Just like any other Saturday, I arrive to class ready for action. This week on time of course. I had enough time to get upstairs and relax for 5 minutes. So what is the first thing I see, some of the class sitting, and then ten or so pots on the floor catching water. Yes we are privileged to be on the top floor, pretty sky views but when it rains, it pours. This is not ideal when you have to make sauces and you are walking with open pots all around the stove, taking clarified butter, and going to the convection oven to check on tomatoes, that smelled so good you wanted to glue your face to the oven door, hoping the smell would melt into your face.
So we made 8 sauces. That is right. It was a royal mess. The teacher said that Mise en place was important-he was so right. The class were broken up into two teams and we split the sauces amongst us. Two sauces were always going. Mise en place is preparing and having it all available so that you don’t run around the kitchen looking for things while pots are cooking, blenders are going and sauces or veggies are being cooked/cooled. We must of used about 1 one package of plastic dishes. For example, the Classic Tomato Sauce had 13 ingredients and we put them all out. Of course while that was going on, we were making the onion sauce and making the port wine reduction. So there were about 25 different little containers on the table. We kept them in different trays.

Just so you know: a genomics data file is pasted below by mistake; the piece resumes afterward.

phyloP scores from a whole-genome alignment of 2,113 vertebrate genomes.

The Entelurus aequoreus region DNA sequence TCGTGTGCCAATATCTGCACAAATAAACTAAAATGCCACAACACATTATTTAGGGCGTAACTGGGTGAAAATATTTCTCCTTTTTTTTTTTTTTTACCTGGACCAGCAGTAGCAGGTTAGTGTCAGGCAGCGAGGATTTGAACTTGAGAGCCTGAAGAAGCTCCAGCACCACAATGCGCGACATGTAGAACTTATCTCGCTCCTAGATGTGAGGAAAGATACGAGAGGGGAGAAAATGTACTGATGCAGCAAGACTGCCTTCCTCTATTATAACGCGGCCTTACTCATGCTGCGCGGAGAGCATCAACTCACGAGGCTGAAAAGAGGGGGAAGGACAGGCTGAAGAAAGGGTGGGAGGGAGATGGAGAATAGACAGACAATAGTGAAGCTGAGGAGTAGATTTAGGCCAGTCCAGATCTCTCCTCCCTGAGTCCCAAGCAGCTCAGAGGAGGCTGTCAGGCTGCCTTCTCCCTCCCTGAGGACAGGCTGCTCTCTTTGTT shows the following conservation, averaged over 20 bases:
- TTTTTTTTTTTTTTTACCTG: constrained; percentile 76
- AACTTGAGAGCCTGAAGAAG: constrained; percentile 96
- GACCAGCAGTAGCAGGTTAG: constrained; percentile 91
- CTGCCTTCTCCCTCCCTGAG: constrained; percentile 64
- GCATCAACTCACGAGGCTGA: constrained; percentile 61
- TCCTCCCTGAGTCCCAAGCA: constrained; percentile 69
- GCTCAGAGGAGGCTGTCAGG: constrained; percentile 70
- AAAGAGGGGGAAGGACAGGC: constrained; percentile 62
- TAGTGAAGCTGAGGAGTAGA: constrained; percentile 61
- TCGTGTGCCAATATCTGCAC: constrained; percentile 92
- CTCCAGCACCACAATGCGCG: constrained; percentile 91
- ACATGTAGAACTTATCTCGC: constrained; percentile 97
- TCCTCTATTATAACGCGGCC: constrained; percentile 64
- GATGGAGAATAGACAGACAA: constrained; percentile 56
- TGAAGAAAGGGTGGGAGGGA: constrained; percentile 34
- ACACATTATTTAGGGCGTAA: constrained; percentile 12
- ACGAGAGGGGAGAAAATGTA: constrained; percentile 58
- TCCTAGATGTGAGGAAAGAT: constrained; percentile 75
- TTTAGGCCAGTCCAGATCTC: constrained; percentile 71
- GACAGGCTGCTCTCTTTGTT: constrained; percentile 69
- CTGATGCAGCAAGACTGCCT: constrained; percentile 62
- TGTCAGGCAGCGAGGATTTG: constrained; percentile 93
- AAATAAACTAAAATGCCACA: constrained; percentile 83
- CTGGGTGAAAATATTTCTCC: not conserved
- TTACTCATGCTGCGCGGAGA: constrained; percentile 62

So the butter baby–we made Hollandaise and Bearnaise and Sauce Forestiere. You could slide down a scaled runaway with no problem with the butter content. So for the Bearnaise and the Hollandaise, we beat eggs over a warm water pot and then we beat it to death some more, till it was somewhat creamy. Out ream did one good and one where the eggs cooked a little. After the eggs are beaten to death, then you slowly add clarified butter to the mix in thin streams. I am not kidding. The Hollandaise takes 16-20 oz of butter. A standard measuring cup had 8 oz, so that is almost three. Hollandaise, if you forgot, this is what they pour over poached eggs. Bearnaise is the same process except the beginning you add a combined mixture of vinegar, shallots, tarragon leaves, and peppercorn. This gets added to the eggs, then you beat like mad.
This class, we were there till the end, cleaning up. They were trying to kick us out.
Tomorrow would be a mixture of textures and tastes. Stay Tuned. If you would like the recipe for any of the sauces we made, let me know. I can scan copy.
In the evening we made some fun sauces:Vinaigrette, and Mayonnaise. I took home a ton of stuff. I bought it home so my dear could taste them all.
I was so worn out from all these sauces.
Eat well! Enjoy Life.